I also ran across this recently (which I ran across through this wonderful site which is helping keep me a sane mommy). It’s a list of things that advice books in 1979 thought you should be asking yourself to see if your child was ready to start first grade. (I guess in 1979, kindergarten was more of an optional thing?) They don’t demand that your child already know the alphabet. They do demand that your child can walk around the block him or herself, something we are now loathe to allow any elementary school-age child to do. It’s a really interesting difference.
The numbers in the article on Good.is contribute to my suspicions. Only six percent of kindergarten teachers feel the kids are well-prepared. That’s a really low number. That means that the level of preparedness cannot have much to do with socio-economic status, since (I hope) less than 6% of this country is in such dire straits that basic attention to the education of under-five children in the house is so drastically sub-par. Wait, that sentence makes no sense. How about this? If we are attributing the lack of normal “kindergarten readiness” to households in which parents are either so overworked that they cannot attend to the education needs of their children, or so undereducated themselves that they dot know how to properly educate their children, or so poor that they can’t afford a good enough private preschool for their children, or really so very out of the run of general society that they can’t even get their kids in front of a “Sesame Street” episode every once in a while, then we can’t be talking about 94% of all people in this country. I know we’re in a serious recession/why-aren’t-we-calling-it-a-depression, but that can’t be right. Because, socio-economically, my own family is doing fine, but I don’t think we’re in the top 6% of the country. And we’re doing the normal things you do to educated a three-year-old. And I have lots of friends and acquaintances who are also not in the top 6% and they’re doing those things, too. And I know that’s anecdotal, but think about it yourselves. As bad as the economy is right now, do you really think that 94% of the households in this country are so bad off that they are, in one way or another, unable to properly prepare their kids for kindergarten?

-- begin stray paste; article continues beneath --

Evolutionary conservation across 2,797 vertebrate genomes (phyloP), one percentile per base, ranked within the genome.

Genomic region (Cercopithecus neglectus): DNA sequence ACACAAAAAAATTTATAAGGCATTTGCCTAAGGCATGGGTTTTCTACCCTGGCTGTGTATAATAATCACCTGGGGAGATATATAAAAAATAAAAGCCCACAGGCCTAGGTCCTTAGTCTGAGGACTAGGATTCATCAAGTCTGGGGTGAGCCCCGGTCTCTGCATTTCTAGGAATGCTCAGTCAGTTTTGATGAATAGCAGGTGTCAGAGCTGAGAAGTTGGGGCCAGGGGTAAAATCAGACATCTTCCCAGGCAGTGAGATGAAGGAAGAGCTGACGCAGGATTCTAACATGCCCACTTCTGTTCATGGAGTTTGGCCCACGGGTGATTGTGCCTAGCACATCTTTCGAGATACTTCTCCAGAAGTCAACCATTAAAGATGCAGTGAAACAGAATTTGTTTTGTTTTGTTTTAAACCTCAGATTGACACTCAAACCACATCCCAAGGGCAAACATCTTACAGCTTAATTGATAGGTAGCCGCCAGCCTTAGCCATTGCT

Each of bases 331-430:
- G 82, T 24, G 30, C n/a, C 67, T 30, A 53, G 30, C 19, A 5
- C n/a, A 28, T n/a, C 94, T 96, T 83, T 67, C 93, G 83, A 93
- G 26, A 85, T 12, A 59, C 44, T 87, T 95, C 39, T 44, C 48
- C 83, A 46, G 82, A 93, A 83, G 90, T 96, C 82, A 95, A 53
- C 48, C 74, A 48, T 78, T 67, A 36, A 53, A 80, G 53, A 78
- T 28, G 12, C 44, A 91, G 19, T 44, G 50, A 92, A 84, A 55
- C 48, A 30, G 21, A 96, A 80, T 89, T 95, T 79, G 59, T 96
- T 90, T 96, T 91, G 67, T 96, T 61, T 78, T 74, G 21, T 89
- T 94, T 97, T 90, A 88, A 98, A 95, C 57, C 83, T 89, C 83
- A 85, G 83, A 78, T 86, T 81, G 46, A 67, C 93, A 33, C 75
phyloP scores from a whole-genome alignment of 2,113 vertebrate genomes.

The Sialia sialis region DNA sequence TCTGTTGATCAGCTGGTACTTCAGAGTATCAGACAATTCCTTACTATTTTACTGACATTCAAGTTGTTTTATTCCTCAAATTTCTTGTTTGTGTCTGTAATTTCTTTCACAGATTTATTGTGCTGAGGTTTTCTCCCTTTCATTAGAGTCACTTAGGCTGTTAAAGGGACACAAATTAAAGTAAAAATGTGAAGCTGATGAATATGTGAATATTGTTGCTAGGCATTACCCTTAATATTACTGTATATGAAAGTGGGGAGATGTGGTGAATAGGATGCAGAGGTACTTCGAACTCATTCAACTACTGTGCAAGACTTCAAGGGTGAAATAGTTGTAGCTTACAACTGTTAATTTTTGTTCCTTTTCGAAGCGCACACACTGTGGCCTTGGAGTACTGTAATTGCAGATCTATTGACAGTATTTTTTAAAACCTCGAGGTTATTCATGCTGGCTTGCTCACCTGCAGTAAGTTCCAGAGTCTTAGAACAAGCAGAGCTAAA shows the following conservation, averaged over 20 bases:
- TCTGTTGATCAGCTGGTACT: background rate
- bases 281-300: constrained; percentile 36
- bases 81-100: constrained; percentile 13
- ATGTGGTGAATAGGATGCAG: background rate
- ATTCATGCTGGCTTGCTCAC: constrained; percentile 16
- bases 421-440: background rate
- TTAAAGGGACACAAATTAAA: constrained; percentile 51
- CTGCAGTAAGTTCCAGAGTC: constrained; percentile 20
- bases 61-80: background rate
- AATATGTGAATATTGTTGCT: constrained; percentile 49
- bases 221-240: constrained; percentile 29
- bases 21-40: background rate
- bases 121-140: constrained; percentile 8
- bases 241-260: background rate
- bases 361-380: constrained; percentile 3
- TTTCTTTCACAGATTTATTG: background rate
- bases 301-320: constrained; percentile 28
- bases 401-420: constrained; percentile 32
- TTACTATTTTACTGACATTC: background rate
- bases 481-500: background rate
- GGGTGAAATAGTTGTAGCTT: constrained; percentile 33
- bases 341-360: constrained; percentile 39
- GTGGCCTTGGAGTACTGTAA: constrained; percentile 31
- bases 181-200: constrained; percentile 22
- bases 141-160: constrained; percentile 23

Or is it more likely that what kindergarten teachers expect a level of preparedness that’s unrealistic?
I’m not trying to make teachers the bad guys here. I know what pressure they’re under. Kids are not allowed to be kids; they must be test-passing automatons, and if they fail to be adequate test-passing automatons, teachers’ jobs are threatened.
This is also putting unfair expectations on mothers. (Yeah, mothers. Because we know “parenting” almost always means “mothering” in cultural rhetoric, no matter who’s actually doing what.) Because ideally, you shouldn’t work when your kid is young, meaning your husband’s salary better be able to support your family AND put your young kids in expensive preschools that will “prepare” them so that they aren’t “behind on Day One.”
Look, I’m all for publicly funded pre-school/day care. That’s a great idea. And generally, I really like Good.is. But the “Eep! Behind on Day One!” tone of this article is annoying me. Because really, Day One should be Day One; there should be no behind.